It is a CPU bus with read and write transactions. Thus always a master.Can this SMI be also used to connect two Pis and have bidirectional fast data transfer between them?
Thanks a lot!
Well it would make sense only if it is relatively cheap and easy. Sticking $5 zero on top of $35 pi3 to get fast swap space may make sense. If the cost is much higher it may not be practical. BTW, few weeks ago I found cheap $8 FPGA board http://gnarlygrey.atspace.cc/developmen ... ml#upduino that could be useful for such stuff and does not cost arm and leg. I hope I can learn some FPGA basics with this board and possibly interface it with the Pi in some interesting ways.Gert van Loo wrote: ↑Tue Nov 21, 2017 10:47 amTo simplest way to exchange information between Pi's using SMI would be a dual-ported
16 bit wide memory which is read and written from both sides or two FIFOs.
I have to look into that but what I recall it would need some logic. Maybe a small FPGA with
lots of internal (or external) memory would be required. If somebody is interested I
see if i can spend some time on that.
The CPLD was 'just in case'. The current code works without it. (Although maybe it is needed after all to get the DMA sorted out)Looks like you are using CPLD in the schematics so the IDE interface cannot be driven directly by SMI?
I had a look and the SMI offers at least 16 wide data bus with 5 bit address bus.16 bit wide memory which is read and written from both sides or two FIFOs.
I have to look into that but what I recall it would need some logic.
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#define SMI_RW_MODE68 0x00800000 // Run cycle motorola mode #define SMI_RW_MODE80 0x00000000 // Run cycle intel mode
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#define SMI_RW_WID8 0x00000000 // Data width 8 bits
Uhhh.... I have given up on this, that is why started this thread.I am looking forward to see how far you get with this.
It has been on Github for three years! You can hardly calling that 'keeping it a secret'Keeping that 128 I/O secret?
Can't remember, I don't think there is an ALT mode for that. It must have been a normal GPIO.IRQPn on gpio27?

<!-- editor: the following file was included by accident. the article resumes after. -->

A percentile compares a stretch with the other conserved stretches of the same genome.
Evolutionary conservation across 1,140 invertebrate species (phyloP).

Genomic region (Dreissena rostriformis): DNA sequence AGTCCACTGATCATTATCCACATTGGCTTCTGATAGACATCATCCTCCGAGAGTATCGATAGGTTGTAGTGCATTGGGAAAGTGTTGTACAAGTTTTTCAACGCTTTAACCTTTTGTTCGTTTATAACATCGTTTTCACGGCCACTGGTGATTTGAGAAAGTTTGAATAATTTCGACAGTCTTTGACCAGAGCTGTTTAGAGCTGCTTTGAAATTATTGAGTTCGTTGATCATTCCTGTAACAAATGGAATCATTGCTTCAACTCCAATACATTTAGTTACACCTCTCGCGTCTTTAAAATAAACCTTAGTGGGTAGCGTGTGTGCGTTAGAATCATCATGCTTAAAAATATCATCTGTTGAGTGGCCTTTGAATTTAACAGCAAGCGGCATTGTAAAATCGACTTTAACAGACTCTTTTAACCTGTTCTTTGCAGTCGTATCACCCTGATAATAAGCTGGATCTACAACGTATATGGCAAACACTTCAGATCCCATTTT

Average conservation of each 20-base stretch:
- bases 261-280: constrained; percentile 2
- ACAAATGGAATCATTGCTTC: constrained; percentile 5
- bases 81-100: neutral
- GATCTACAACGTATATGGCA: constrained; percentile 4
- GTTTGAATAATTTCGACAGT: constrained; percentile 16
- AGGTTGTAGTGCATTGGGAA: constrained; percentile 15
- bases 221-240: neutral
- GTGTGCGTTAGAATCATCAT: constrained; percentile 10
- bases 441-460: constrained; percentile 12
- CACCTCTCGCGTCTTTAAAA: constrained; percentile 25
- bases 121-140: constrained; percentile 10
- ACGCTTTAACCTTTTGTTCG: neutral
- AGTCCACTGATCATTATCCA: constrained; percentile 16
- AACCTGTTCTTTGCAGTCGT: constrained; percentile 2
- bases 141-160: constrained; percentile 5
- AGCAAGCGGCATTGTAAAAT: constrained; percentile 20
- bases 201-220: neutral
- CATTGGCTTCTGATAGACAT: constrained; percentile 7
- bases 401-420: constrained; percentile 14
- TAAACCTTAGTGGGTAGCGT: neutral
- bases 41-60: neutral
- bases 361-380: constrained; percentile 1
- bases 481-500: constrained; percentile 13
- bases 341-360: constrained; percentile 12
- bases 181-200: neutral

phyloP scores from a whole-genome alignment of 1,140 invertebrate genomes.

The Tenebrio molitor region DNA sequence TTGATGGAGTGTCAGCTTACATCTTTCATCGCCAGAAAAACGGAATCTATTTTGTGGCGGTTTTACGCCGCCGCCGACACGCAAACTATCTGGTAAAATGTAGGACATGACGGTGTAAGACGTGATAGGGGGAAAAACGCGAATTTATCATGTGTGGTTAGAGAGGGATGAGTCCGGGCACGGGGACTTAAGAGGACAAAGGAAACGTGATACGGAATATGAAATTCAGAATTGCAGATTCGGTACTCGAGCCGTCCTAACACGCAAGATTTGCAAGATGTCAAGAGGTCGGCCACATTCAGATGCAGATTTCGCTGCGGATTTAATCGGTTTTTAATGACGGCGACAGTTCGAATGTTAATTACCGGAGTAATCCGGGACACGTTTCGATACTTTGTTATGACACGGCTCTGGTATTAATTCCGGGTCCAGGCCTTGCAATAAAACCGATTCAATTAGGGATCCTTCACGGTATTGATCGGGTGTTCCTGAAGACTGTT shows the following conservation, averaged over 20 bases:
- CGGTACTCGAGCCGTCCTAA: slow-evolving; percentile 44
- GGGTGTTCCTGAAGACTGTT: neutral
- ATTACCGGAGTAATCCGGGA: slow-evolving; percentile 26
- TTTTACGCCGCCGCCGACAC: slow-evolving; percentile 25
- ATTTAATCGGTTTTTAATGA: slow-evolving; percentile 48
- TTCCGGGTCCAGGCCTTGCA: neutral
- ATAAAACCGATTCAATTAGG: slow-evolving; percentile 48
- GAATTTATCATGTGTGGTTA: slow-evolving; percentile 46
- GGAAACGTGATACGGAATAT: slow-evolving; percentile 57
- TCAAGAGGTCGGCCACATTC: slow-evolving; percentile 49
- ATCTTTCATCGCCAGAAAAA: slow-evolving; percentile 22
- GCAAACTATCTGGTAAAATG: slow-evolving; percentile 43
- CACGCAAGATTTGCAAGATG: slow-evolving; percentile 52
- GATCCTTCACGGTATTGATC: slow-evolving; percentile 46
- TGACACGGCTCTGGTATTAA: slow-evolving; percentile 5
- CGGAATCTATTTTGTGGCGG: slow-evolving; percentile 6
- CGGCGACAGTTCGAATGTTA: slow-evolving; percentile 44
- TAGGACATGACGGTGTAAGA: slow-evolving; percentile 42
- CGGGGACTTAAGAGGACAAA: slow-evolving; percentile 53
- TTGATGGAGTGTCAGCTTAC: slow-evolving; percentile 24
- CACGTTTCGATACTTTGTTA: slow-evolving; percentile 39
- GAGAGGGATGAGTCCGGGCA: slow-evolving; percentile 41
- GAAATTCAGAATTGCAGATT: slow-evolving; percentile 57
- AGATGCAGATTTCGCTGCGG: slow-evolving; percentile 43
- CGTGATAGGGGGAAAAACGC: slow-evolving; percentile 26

At the time I wrote that code, I had access to the documentation.I was looking into doing the same thing, and have been trying to get actual register level documentation from RPF, Broadcom reps etc - no joy.
It uses the 23017 I2C expander, which has 3 address bits and 16 I/O which gives 8x16=128 I/O bits.128 on one i2c is good, as long at it is not a Pi2 or 3, i2c0 can be used to get 256 I/O
Now we know who to blameI don't understand why they keep the SMI a secret. The only reason why it is not in the published documentation is because I left it out.
100MB-150MB/sec would still be sweet
Hindsight is great I suspect Bill Gates now regrets saying that.Gert van Loo wrote: ↑Wed Nov 22, 2017 5:45 amAt the time I wrote that code, I had access to the documentation.
I don't understand why they keep the SMI a secret. The only reason why it is not in the published documentation is because I left it out.
At the time it was no use because there was no way you could get it working on a Pi with the 26 pin header.
Learned another lessen, I fell into the '640K ought to be enough for anybody' trap.
I'm no hardware guy, but isn't Compact Flash very close to a 40-pin IDE interface? Some of them can be pretty fast.
Wow I had forgotten that, I have used 64MB CF card for a FreeDOS CNC PC with a IDE to CF adapter which only had a few things on it.I'm no hardware guy, but isn't Compact Flash very close to a 40-pin IDE interface?
I have just created a stand-alone version of the SMI specs.
It is. One could buy CF to IDE cable adapters, some embedded boards contained IDE buses with CF sockets, and there were even a couple of CF cards with IDE micro-HDD embedded within them.
Gert, what a tease you areI have just created a stand-alone version of the SMI specs.
No, as I said there is nothing special about the SMI.Any patented stuff?
Hi Gert, feel free to release the documentation.Gert van Loo wrote: ↑Mon Nov 27, 2017 9:36 amNo, as I said there is nothing special about the SMI.Any patented stuff?
For those interested a bit of history: The first Raspberry-Pi 2835 was originally a 2708.
The 2708 was the same die in a different package which had two 128Mbyte stacked SDRAM chips inside.
However there also was a 2707, the predecessor. A LOT of work was done to the 2707 to get to the 2708.
The GPU was made more powerful, the 3D engine was completely new, the ISP was improved
new peripherals (e.g. SLIM bus) and a lot more like the approval we got to add an ARM core.
The SMI however was the same as the chip BEFORE the 2707 and I think even the one before that.
A such I regard the SMI as old fashioned proven technology. Also there is little you can patent on the
old 8080/6800 bus cycles from the 1970's.
I know TI had a interface which could run 80/68 cycles, but was so infinitely programmable you could even talk to SDRAM with it.
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